First the data for the table is held in the TABLE’s tablespace, then an index containing pretty much a copy of the data is held in the INDEX tablespace. Why should be store two (almost) identical copies of the same data? Well… we shouldn’t. Index Organized Tables (IOT’s) are our friend. An IOT doesn’t store the table data and then the index, it represents the table as the index (generally within the index tablespace), completely doing away with the table. This eliminates the step of retrieving the data block. 

select table_name, tablespace_name from user_tables where table_name='DEMO_LINK';  TABLE_NAME                     TABLESPACE_NAME ------------------------------ ------------------------------ DEMO_LINK                      SYSTEM  

Now consider the IOT version:

CREATE TABLE demo_link (   id1 NUMBER,   id2 NUMBER,   PRIMARY KEY (id1,id2) ) ORGANIZATION INDEX;  select table_name, tablespace_name from user_tables where table_name='DEMO_LINK';  TABLE_NAME                     TABLESPACE_NAME ------------------------------ ------------------------------ DEMO_LINK  select index_name, index_type from user_indexes where table_name='DEMO_LINK';  INDEX_NAME                     INDEX_TYPE ------------------------------ --------------------------- SYS_IOT_TOP_23976              IOT - TOP  

So in the second example we can see that we’re no longer using space in the table tablespace (ignore the fact it’s using SYSTEM – that was just setup that I didn’t change for this demo instance). No big deal for an empty table but maybe more so if we’re storing hundreds of millions of records. Plus think about the point we discussed in (2) – it’s quite likely that the table would never be hit anyway (apart from if a full scan is deemed more cost effective) because the index alone would be used.

 

4) Indexing NULL values

Up until 11g it was necessary to employ some subtle “tricks” in order to use indexes on null columns. However with 11g came a method to index NULL values.

CREATE TABLE null_demo (  val number );  create index null_demo_idx on null_demo(val);  insert into null_demo select case when level > 99000 then null else level end  from dual connect by level < 100000;  select * from null_demo where val is null;  SQL> SELECT * FROM TABLE(DBMS_XPLAN.DISPLAY_CURSOR());  PLAN_TABLE_OUTPUT ---------------------------------------------------------------------------------------------------- SQL_ID  76zz3r72awxyy, child number 0 ------------------------------------- select * from null_demo where val is null  Plan hash value: 3693720157  ------------------------------------------------------------------------------- | Id  | Operation         | Name      | Rows  | Bytes | Cost (%CPU)| Time     | ------------------------------------------------------------------------------- |   0 | SELECT STATEMENT  |           |       |       |    87 (100)|          | |*  1 |  TABLE ACCESS FULL| NULL_DEMO |  3195 | 41535 |    87   (4)| 00:00:02 | -------------------------------------------------------------------------------  Predicate Information (identified by operation id): ---------------------------------------------------     1 - filter("VAL" IS NULL)  Note -----    - dynamic sampling used for this statement (level=2)   22 rows selected.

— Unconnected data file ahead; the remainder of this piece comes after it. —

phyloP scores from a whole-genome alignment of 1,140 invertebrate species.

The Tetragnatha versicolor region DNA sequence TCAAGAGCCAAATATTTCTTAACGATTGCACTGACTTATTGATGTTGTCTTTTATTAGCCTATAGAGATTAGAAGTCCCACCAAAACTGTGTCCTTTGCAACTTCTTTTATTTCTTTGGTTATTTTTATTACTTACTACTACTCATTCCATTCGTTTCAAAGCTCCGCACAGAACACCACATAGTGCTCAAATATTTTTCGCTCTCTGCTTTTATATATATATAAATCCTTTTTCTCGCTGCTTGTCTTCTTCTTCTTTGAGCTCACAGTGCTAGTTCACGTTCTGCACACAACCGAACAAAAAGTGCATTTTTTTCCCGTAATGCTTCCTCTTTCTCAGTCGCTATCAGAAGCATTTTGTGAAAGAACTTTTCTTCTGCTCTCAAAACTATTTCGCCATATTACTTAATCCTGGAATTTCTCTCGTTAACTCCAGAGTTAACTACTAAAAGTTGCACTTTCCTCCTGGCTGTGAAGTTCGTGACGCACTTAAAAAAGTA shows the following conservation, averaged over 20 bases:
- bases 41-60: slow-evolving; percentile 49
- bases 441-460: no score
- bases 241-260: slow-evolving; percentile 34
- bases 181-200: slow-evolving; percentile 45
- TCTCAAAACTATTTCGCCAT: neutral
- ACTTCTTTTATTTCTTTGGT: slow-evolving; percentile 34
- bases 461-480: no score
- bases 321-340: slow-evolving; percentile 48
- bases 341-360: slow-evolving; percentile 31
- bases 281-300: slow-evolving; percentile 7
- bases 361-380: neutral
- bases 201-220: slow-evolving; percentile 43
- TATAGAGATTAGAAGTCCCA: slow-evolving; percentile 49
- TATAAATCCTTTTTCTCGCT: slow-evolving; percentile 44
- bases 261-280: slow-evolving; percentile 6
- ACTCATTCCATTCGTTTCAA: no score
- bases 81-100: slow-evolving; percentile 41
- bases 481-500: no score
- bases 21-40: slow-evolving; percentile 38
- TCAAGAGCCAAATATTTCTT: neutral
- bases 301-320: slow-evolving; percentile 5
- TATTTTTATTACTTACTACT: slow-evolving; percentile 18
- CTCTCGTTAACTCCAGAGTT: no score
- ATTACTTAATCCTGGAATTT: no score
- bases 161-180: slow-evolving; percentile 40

Now let’s drop that index and create it with NULL columns enabled:

create index null_demo_idx on null_demo(val,1);

select * from null_demo where val is null; SQL> SELECT * FROM TABLE(DBMS_XPLAN.DISPLAY_CURSOR()); PLAN_TABLE_OUTPUT ---------------------------------------------------------------------------------------------------- SQL_ID 76zz3r72awxyy, child number 0 ------------------------------------- select * from null_demo where val is null Plan hash value: 1760960562 ---------------------------------------------------------------------------------- | Id | Operation | Name | Rows | Bytes | Cost (%CPU)| Time | ---------------------------------------------------------------------------------- | 0 | SELECT STATEMENT | | | | 15 (100)| | |* 1 | INDEX RANGE SCAN| NULL_DEMO_IDX | 3 | 39 | 15 (0)| 00:00:01 | ---------------------------------------------------------------------------------- Predicate Information (identified by operation id): --------------------------------------------------- 1 - access("VAL" IS NULL) Note ----- - dynamic sampling used for this statement (level=2) 22 rows selected.

The addition of the “1” means the composite index will always have a value. Gathering stats on the table, we can now see the cardinality estimates are spot on! (You may need to flush the shared pool to replicate the below)

exec dbms_stats.gather_table_stats(ownname=>'DEMO',tabname=>'NULL_DEMO');  SQL> SELECT * FROM TABLE(DBMS_XPLAN.DISPLAY_CURSOR());  PLAN_TABLE_OUTPUT ---------------------------------------------------------------------------------------------------- SQL_ID  76zz3r72awxyy, child number 0 ------------------------------------- select * from null_demo where val is null  Plan hash value: 1760960562  ---------------------------------------------------------------------------------- | Id  | Operation        | Name          | Rows  | Bytes | Cost (%CPU)| Time     | ---------------------------------------------------------------------------------- |   0 | SELECT STATEMENT |               |       |       |     4 (100)|          | |*  1 |  INDEX RANGE SCAN| NULL_DEMO_IDX |   999 |  4995 |     4   (0)| 00:00:01 | ----------------------------------------------------------------------------------  Predicate Information (identified by operation id): ---------------------------------------------------     1 - access("VAL" IS NULL)   18 rows selected.